GLOBAL- Performance of high yield bonds is set to pick up this year after a disappointing 2001 and could conceivably beat equities for less risk according to AXA Investment Managers.

Ashley Goldblatt, UK director of fixed interest, says there are precedents to lend credibility to the belief that the high yield market is set for a good year.

AXA predicts the default rates in the US market this year will be roughly the same as 2001 and, although this appears discouraging, it mirrors the market during the early 1990s which saw increased high yield returns driven by an anticipated recovery.

Defaults in 1990 and 1991 were the same but returns improved from –4.4% to 39.2% over the period in anticipation of economic recovery and lower default rates. As predicted, default rates in 1992 fell by 50%.

Says Goldblatt: “after the disappointments of 2001, the high yield market is poised to enter a recovery stage and the outlook is favourable. When the recovery does take place, and with the pace that we envisage, the high yield market will be a profitable area in which to invest.”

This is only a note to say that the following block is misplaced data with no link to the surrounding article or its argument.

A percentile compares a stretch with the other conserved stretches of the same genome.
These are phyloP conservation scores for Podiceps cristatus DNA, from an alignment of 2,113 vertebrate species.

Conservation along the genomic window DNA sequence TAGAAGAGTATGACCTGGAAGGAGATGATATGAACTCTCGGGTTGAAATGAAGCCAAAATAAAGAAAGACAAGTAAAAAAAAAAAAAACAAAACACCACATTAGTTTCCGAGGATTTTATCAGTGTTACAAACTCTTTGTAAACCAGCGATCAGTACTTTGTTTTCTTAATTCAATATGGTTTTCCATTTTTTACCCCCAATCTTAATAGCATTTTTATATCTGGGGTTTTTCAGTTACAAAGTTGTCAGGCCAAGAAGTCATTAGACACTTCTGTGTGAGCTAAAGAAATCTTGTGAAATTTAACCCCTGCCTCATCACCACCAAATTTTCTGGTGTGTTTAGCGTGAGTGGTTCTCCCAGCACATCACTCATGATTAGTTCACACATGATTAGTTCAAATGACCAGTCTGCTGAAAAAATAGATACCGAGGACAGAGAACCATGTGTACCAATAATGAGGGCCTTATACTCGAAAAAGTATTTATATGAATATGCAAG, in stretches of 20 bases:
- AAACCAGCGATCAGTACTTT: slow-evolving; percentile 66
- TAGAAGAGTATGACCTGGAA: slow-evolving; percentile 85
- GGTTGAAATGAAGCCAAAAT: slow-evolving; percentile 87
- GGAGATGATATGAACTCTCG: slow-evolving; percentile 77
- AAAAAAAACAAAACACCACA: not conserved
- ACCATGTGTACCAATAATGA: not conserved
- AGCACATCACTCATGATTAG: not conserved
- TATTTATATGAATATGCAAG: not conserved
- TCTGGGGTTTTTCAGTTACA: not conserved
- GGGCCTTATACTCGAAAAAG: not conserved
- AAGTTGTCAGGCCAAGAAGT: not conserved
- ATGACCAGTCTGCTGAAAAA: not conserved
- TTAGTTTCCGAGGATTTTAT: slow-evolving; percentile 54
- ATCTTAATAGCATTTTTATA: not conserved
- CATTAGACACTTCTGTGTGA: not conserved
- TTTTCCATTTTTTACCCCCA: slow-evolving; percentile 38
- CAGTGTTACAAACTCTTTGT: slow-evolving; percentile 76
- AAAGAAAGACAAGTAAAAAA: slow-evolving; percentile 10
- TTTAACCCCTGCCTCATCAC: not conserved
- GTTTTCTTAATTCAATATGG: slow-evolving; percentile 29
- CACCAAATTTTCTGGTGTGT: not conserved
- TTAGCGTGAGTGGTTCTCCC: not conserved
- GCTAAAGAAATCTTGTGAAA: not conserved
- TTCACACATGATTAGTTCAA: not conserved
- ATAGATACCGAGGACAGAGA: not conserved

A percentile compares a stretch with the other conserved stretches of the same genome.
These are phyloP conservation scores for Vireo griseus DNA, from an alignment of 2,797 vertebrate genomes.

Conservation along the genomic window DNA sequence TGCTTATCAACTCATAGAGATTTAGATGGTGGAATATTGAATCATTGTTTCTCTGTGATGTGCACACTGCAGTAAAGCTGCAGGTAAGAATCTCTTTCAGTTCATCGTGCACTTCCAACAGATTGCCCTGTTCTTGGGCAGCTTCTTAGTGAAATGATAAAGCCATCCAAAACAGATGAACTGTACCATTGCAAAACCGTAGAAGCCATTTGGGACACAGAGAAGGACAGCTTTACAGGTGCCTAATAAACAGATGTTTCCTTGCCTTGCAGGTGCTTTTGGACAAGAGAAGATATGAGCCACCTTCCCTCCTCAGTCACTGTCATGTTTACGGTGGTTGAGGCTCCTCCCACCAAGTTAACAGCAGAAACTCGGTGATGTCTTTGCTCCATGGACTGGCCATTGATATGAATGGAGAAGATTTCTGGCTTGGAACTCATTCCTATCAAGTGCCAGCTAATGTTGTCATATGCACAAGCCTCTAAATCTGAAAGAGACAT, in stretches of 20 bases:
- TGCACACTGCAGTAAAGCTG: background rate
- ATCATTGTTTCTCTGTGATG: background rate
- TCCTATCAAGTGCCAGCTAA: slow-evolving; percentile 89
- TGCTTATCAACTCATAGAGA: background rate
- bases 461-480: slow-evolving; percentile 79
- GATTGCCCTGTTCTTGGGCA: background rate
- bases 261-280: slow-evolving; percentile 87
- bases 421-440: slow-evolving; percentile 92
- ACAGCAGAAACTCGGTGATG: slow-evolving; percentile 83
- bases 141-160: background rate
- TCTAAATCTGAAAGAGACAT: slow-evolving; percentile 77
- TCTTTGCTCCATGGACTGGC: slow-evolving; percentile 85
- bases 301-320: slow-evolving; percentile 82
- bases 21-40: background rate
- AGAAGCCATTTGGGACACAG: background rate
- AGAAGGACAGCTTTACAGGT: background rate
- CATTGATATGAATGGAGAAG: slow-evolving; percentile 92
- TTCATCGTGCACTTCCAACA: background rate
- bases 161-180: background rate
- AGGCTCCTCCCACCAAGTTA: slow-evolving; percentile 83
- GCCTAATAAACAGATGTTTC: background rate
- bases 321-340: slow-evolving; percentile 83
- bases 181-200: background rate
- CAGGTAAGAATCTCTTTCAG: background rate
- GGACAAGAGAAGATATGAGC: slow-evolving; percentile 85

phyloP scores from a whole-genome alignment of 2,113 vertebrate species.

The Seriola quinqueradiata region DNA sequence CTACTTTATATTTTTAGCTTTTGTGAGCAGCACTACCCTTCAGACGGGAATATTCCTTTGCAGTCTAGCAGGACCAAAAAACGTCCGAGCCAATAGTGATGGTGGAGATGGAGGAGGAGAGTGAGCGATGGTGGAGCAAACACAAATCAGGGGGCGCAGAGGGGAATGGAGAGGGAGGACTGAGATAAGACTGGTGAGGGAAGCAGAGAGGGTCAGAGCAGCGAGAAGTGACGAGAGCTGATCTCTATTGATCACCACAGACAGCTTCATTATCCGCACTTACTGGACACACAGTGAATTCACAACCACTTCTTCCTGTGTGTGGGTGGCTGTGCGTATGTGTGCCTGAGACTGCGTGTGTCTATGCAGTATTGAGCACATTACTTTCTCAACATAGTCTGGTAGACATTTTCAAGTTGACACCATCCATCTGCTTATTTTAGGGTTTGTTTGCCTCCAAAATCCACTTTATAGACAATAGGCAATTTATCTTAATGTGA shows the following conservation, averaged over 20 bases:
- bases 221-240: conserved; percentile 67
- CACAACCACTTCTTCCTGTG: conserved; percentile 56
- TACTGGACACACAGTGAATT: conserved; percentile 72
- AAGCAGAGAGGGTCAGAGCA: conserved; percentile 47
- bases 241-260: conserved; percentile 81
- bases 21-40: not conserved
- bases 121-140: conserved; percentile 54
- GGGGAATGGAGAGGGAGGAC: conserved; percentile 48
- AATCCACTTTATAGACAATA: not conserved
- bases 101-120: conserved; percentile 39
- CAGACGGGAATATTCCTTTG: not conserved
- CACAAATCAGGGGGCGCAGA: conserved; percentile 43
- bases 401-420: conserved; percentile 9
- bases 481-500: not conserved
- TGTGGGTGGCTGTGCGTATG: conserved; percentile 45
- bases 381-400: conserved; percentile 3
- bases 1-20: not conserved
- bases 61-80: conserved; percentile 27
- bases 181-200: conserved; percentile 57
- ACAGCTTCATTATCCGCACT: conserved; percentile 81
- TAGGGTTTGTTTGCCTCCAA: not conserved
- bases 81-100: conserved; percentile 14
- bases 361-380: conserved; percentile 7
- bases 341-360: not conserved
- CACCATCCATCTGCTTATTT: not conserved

The announcement comes at a time when ratings agency Standard & Poor’s has predicted that the level of default rates will peak during 2002 and ease off towards the end of the year as credit quality improves and the economy rebounds.

S&P’s figures show that the level of corporate defaults world-wide soared in 2001 and broke the 200 level mark, making it the third successive record year. During 2001, 216 rated (and formerly rated) issuers defaulted on combined debts of $116bn. During 2000 there were 132 defaults worth a total $42bn.